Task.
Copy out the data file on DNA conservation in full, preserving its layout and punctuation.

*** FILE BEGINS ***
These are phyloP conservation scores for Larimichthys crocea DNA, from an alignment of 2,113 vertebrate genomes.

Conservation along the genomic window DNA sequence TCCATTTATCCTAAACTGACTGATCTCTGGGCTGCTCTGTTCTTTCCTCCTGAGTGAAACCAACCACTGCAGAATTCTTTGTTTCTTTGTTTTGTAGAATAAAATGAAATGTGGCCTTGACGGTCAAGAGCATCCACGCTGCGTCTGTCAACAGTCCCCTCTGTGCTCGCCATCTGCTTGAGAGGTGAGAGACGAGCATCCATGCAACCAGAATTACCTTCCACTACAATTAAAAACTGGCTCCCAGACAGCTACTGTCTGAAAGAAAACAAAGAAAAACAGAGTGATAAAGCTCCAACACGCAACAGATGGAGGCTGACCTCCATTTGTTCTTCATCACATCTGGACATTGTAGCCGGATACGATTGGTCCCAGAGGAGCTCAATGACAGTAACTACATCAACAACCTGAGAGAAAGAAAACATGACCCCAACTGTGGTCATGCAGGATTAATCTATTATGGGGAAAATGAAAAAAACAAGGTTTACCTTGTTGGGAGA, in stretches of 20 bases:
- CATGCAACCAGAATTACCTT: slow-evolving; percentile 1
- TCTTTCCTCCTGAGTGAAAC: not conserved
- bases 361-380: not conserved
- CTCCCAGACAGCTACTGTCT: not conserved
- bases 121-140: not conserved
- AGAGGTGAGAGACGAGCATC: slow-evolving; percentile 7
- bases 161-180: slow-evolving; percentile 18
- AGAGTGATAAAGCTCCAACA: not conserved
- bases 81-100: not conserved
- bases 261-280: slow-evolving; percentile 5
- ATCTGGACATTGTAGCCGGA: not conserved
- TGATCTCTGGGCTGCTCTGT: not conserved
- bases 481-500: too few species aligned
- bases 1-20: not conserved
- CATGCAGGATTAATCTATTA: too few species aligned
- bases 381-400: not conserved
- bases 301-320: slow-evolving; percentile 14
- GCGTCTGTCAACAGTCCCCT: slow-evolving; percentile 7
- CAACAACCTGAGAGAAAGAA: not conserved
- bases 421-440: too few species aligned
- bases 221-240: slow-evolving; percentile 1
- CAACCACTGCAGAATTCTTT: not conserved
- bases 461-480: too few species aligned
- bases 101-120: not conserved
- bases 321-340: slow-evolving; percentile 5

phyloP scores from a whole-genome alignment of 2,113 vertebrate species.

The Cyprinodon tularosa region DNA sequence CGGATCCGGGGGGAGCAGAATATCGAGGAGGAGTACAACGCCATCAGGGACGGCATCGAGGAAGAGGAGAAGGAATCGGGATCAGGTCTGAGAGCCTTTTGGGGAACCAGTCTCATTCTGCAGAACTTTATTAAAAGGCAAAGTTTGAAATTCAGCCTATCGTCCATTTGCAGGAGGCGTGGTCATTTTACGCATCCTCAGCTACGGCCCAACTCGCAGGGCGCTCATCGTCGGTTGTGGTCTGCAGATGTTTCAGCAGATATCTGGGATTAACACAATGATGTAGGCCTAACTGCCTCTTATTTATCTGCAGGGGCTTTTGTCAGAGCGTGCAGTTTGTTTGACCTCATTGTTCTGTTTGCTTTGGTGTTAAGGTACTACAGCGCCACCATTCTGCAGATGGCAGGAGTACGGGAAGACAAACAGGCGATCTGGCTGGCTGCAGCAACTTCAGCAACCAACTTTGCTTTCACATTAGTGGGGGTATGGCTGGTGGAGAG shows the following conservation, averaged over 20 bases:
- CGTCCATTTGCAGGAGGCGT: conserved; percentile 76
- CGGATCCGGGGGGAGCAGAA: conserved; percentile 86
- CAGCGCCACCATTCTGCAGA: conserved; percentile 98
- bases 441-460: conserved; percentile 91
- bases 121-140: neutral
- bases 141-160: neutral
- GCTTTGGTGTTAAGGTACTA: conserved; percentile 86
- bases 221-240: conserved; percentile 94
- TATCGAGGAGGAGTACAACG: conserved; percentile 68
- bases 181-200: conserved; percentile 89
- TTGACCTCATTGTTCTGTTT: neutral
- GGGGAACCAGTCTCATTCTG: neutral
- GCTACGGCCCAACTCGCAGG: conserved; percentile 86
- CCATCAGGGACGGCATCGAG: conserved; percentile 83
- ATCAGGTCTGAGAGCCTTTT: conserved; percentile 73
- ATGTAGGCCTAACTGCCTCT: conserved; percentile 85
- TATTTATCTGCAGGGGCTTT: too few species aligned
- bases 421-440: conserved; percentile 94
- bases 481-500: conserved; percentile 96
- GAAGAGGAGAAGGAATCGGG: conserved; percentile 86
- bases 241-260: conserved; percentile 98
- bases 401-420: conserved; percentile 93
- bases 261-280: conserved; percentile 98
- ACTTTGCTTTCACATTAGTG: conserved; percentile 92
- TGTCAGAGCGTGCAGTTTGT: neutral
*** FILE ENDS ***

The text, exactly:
These are phyloP conservation scores for Larimichthys crocea DNA, from an alignment of 2,113 vertebrate genomes.

Conservation along the genomic window DNA sequence TCCATTTATCCTAAACTGACTGATCTCTGGGCTGCTCTGTTCTTTCCTCCTGAGTGAAACCAACCACTGCAGAATTCTTTGTTTCTTTGTTTTGTAGAATAAAATGAAATGTGGCCTTGACGGTCAAGAGCATCCACGCTGCGTCTGTCAACAGTCCCCTCTGTGCTCGCCATCTGCTTGAGAGGTGAGAGACGAGCATCCATGCAACCAGAATTACCTTCCACTACAATTAAAAACTGGCTCCCAGACAGCTACTGTCTGAAAGAAAACAAAGAAAAACAGAGTGATAAAGCTCCAACACGCAACAGATGGAGGCTGACCTCCATTTGTTCTTCATCACATCTGGACATTGTAGCCGGATACGATTGGTCCCAGAGGAGCTCAATGACAGTAACTACATCAACAACCTGAGAGAAAGAAAACATGACCCCAACTGTGGTCATGCAGGATTAATCTATTATGGGGAAAATGAAAAAAACAAGGTTTACCTTGTTGGGAGA, in stretches of 20 bases:
- CATGCAACCAGAATTACCTT: slow-evolving; percentile 1
- TCTTTCCTCCTGAGTGAAAC: not conserved
- bases 361-380: not conserved
- CTCCCAGACAGCTACTGTCT: not conserved
- bases 121-140: not conserved
- AGAGGTGAGAGACGAGCATC: slow-evolving; percentile 7
- bases 161-180: slow-evolving; percentile 18
- AGAGTGATAAAGCTCCAACA: not conserved
- bases 81-100: not conserved
- bases 261-280: slow-evolving; percentile 5
- ATCTGGACATTGTAGCCGGA: not conserved
- TGATCTCTGGGCTGCTCTGT: not conserved
- bases 481-500: too few species aligned
- bases 1-20: not conserved
- CATGCAGGATTAATCTATTA: too few species aligned
- bases 381-400: not conserved
- bases 301-320: slow-evolving; percentile 14
- GCGTCTGTCAACAGTCCCCT: slow-evolving; percentile 7
- CAACAACCTGAGAGAAAGAA: not conserved
- bases 421-440: too few species aligned
- bases 221-240: slow-evolving; percentile 1
- CAACCACTGCAGAATTCTTT: not conserved
- bases 461-480: too few species aligned
- bases 101-120: not conserved
- bases 321-340: slow-evolving; percentile 5

phyloP scores from a whole-genome alignment of 2,113 vertebrate species.

The Cyprinodon tularosa region DNA sequence CGGATCCGGGGGGAGCAGAATATCGAGGAGGAGTACAACGCCATCAGGGACGGCATCGAGGAAGAGGAGAAGGAATCGGGATCAGGTCTGAGAGCCTTTTGGGGAACCAGTCTCATTCTGCAGAACTTTATTAAAAGGCAAAGTTTGAAATTCAGCCTATCGTCCATTTGCAGGAGGCGTGGTCATTTTACGCATCCTCAGCTACGGCCCAACTCGCAGGGCGCTCATCGTCGGTTGTGGTCTGCAGATGTTTCAGCAGATATCTGGGATTAACACAATGATGTAGGCCTAACTGCCTCTTATTTATCTGCAGGGGCTTTTGTCAGAGCGTGCAGTTTGTTTGACCTCATTGTTCTGTTTGCTTTGGTGTTAAGGTACTACAGCGCCACCATTCTGCAGATGGCAGGAGTACGGGAAGACAAACAGGCGATCTGGCTGGCTGCAGCAACTTCAGCAACCAACTTTGCTTTCACATTAGTGGGGGTATGGCTGGTGGAGAG shows the following conservation, averaged over 20 bases:
- CGTCCATTTGCAGGAGGCGT: conserved; percentile 76
- CGGATCCGGGGGGAGCAGAA: conserved; percentile 86
- CAGCGCCACCATTCTGCAGA: conserved; percentile 98
- bases 441-460: conserved; percentile 91
- bases 121-140: neutral
- bases 141-160: neutral
- GCTTTGGTGTTAAGGTACTA: conserved; percentile 86
- bases 221-240: conserved; percentile 94
- TATCGAGGAGGAGTACAACG: conserved; percentile 68
- bases 181-200: conserved; percentile 89
- TTGACCTCATTGTTCTGTTT: neutral
- GGGGAACCAGTCTCATTCTG: neutral
- GCTACGGCCCAACTCGCAGG: conserved; percentile 86
- CCATCAGGGACGGCATCGAG: conserved; percentile 83
- ATCAGGTCTGAGAGCCTTTT: conserved; percentile 73
- ATGTAGGCCTAACTGCCTCT: conserved; percentile 85
- TATTTATCTGCAGGGGCTTT: too few species aligned
- bases 421-440: conserved; percentile 94
- bases 481-500: conserved; percentile 96
- GAAGAGGAGAAGGAATCGGG: conserved; percentile 86
- bases 241-260: conserved; percentile 98
- bases 401-420: conserved; percentile 93
- bases 261-280: conserved; percentile 98
- ACTTTGCTTTCACATTAGTG: conserved; percentile 92
- TGTCAGAGCGTGCAGTTTGT: neutral